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Can primers cause vertical stringing?

 
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  #1  
Old 08-31-2009, 08:54 PM
tlk tlk is offline
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Can primers cause vertical stringing?

Can the variation within a given lot of primers cause vertical stringing? I was using some Fed 210s (standard stuff) and was getting 1/2" horizontal with up to 1.5" vertical at 100 yds. Changed it up to CCI (standard stuff again) and got groups that were almost round. Best group was 0.654". The 210s were an older lot (1999 ) so I am wondering if this is the issue.

I'll load up some more and shoot again tomorrow to confirm but just wanted to know if this is a possibility or if I am barking up the wrong tree. Would be great to solve this problem.

Thanks.
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Old 08-31-2009, 10:49 PM
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Re: Can primers cause vertical stringing?

Any change in components can alter a load and change the groups. I'd verify the change and go from there. It's not likely that the older primers are a 'problem', just that they don't fit as well with that load.

AJ
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Old 08-31-2009, 11:16 PM
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Re: Can primers cause vertical stringing?

what is the chrony saying?
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Old 09-01-2009, 07:27 AM
tlk tlk is offline
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Re: Can primers cause vertical stringing?

No chrony. Still in the first stages of load development and working through this stringing issue.
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  #5  
Old 09-01-2009, 09:41 AM
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Re: Can primers cause vertical stringing?

Without knowing the velocity, you are wasting your time. I can think of many things that cause "stringing".

This may hurt your head but read and understand this and you will be better off..



Tips on Vertical Problems by Speedy





1. A lot of rifles are muzzle heavy. Some rifles have too heavy a barrel and this causes vertical problems, especially those who shoot free recoil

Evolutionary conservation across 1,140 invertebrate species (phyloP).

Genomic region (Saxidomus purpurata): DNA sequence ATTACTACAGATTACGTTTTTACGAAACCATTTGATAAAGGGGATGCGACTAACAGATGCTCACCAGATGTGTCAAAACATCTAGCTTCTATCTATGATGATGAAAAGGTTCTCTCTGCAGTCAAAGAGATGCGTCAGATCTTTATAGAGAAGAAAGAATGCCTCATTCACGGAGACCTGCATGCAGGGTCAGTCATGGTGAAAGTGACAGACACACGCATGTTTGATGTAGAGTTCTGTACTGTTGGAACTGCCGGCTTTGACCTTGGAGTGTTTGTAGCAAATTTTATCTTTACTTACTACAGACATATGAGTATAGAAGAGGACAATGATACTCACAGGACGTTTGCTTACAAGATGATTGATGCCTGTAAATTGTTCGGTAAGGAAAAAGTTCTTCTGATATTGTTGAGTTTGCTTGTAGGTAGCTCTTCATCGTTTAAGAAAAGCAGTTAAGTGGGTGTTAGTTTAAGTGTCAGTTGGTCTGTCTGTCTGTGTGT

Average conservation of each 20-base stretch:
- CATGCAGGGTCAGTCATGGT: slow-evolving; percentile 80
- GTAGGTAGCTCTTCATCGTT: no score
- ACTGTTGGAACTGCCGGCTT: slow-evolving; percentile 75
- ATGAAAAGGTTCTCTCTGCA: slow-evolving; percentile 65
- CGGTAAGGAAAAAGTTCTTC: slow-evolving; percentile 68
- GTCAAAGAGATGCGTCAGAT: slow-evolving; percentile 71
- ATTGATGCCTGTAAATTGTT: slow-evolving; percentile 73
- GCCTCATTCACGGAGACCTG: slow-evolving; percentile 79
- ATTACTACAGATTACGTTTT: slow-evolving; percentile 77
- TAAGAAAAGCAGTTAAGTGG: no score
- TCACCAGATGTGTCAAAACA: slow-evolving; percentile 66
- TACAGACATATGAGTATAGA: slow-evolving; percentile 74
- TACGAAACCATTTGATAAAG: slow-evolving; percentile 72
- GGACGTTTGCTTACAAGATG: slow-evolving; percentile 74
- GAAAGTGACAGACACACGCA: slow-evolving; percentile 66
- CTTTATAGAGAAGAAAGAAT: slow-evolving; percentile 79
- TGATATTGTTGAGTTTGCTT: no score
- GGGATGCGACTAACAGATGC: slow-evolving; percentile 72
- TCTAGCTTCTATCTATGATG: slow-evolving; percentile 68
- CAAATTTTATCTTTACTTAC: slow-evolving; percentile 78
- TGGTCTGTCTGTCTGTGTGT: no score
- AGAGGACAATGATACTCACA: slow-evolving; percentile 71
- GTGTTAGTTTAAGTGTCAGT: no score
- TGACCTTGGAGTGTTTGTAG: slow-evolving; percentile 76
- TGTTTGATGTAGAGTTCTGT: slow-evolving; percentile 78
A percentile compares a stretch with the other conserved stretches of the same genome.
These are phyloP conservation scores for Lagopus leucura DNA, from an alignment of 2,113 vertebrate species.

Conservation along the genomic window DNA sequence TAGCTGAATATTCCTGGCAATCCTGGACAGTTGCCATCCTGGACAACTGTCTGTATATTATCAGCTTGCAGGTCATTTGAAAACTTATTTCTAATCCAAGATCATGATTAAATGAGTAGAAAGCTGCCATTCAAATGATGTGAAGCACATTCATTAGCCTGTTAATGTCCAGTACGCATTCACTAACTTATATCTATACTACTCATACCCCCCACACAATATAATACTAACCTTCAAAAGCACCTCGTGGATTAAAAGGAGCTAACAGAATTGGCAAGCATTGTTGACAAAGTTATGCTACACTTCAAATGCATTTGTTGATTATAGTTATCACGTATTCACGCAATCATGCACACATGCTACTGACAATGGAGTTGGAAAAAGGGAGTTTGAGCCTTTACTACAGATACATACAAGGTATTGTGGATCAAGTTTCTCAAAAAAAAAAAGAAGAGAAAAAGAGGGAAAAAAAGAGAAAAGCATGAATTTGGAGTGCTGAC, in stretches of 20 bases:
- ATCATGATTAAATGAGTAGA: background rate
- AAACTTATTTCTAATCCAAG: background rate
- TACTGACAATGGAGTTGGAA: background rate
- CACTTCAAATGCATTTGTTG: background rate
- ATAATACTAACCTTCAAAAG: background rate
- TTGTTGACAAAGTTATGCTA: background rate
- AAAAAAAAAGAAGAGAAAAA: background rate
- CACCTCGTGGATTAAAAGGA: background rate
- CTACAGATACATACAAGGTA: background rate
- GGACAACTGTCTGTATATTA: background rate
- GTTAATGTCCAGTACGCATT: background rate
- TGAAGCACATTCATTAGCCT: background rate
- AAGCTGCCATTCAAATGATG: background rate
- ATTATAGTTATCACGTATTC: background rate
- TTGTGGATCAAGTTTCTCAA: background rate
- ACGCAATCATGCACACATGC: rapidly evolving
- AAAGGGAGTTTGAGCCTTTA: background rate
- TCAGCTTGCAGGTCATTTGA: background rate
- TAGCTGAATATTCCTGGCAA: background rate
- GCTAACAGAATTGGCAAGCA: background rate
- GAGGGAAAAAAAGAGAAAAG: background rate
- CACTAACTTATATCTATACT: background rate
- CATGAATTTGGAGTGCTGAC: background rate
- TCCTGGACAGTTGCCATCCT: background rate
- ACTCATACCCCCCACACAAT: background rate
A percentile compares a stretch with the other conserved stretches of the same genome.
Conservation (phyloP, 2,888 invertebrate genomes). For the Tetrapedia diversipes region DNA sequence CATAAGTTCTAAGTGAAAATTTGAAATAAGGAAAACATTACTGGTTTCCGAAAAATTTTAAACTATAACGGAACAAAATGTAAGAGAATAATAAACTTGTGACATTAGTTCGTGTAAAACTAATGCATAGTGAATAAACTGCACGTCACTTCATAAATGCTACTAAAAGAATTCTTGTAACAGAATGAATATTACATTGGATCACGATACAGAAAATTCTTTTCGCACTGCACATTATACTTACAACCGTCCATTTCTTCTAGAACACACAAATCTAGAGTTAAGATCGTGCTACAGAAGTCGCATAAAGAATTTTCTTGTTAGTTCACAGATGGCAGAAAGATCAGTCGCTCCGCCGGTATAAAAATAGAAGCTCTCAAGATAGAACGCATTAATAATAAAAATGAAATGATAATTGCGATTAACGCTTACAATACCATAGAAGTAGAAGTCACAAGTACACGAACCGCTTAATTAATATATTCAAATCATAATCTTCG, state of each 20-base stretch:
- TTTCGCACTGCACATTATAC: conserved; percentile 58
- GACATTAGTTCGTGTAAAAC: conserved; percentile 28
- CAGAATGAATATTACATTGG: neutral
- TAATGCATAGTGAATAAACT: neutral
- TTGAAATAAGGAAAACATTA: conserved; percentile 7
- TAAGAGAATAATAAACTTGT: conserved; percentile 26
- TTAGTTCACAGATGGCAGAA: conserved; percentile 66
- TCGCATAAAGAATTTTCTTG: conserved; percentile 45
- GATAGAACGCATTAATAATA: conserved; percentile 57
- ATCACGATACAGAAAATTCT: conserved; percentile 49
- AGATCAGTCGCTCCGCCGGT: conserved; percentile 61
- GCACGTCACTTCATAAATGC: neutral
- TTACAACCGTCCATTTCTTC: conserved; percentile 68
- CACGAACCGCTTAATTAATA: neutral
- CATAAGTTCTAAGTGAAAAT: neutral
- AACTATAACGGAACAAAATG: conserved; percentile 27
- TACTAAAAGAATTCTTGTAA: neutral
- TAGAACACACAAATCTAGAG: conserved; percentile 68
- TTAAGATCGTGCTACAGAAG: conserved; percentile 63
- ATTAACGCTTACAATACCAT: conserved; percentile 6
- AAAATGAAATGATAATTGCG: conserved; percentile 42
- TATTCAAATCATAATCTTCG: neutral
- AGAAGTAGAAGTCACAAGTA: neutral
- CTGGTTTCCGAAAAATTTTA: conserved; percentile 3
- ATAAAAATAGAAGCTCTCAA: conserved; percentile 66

2. Firing pin coming out of hole in bolt in the cocked position. This will cause poor ignition. Take bolt out of rifle and look in firing pin hole. If you cannot see entire end of firing pin it has come out of the hole.



3. Firing pin dragging in bolt or shroud. Listen to the sound when you dry fire. If not the same sound each shot something is wrong.



4. Trigger sear too much spring. Hold trigger in firing position and push down on sear with your thumb. If it is hard to push down, this will cause vertical problems.



5. Firing pin spring too weak or too strong will cause vertical problems. If you think this is the problem change springs and see what happens.



6. Tightening front sand bag too tight on stock. When you try to pull rifle back by hand and rifle feels like it is stuck in the bag it is too tight. Rifle should move in sand bags evenly, not jerk or chatter when pulling back by hand.



7. Action not level with top of stock running down at muzzle end. Rifle will recoil up at butt end causing vertical.



8. The load that are shooting can too light or heavy and can cause vertical problems.



9. Bench technique not same every shot. One example, should against stock one shot and not the next.



10. Bad primers – if getting vertical try other primers.



11. Bad scope, if scope is bad from shooting vertical, if you change your load in anyway and vertical goes away it is not your scope.



12. Rifle not balanced, it does not recoil right, jumps in bag. If rifle is built properly this will not happen.



13. Some stocks are very flexible. This can cause vertical.



14. Front sandbag too hard. I personally have never had a rifle that will shoot consistent with a rock hard front sandbag. It always causes vertical or other unexplained shots.







Other Tips:



1. Head on front rest loose. A lot of rests have movement even when you tighten them as much as you can. This can cause unexplained shots.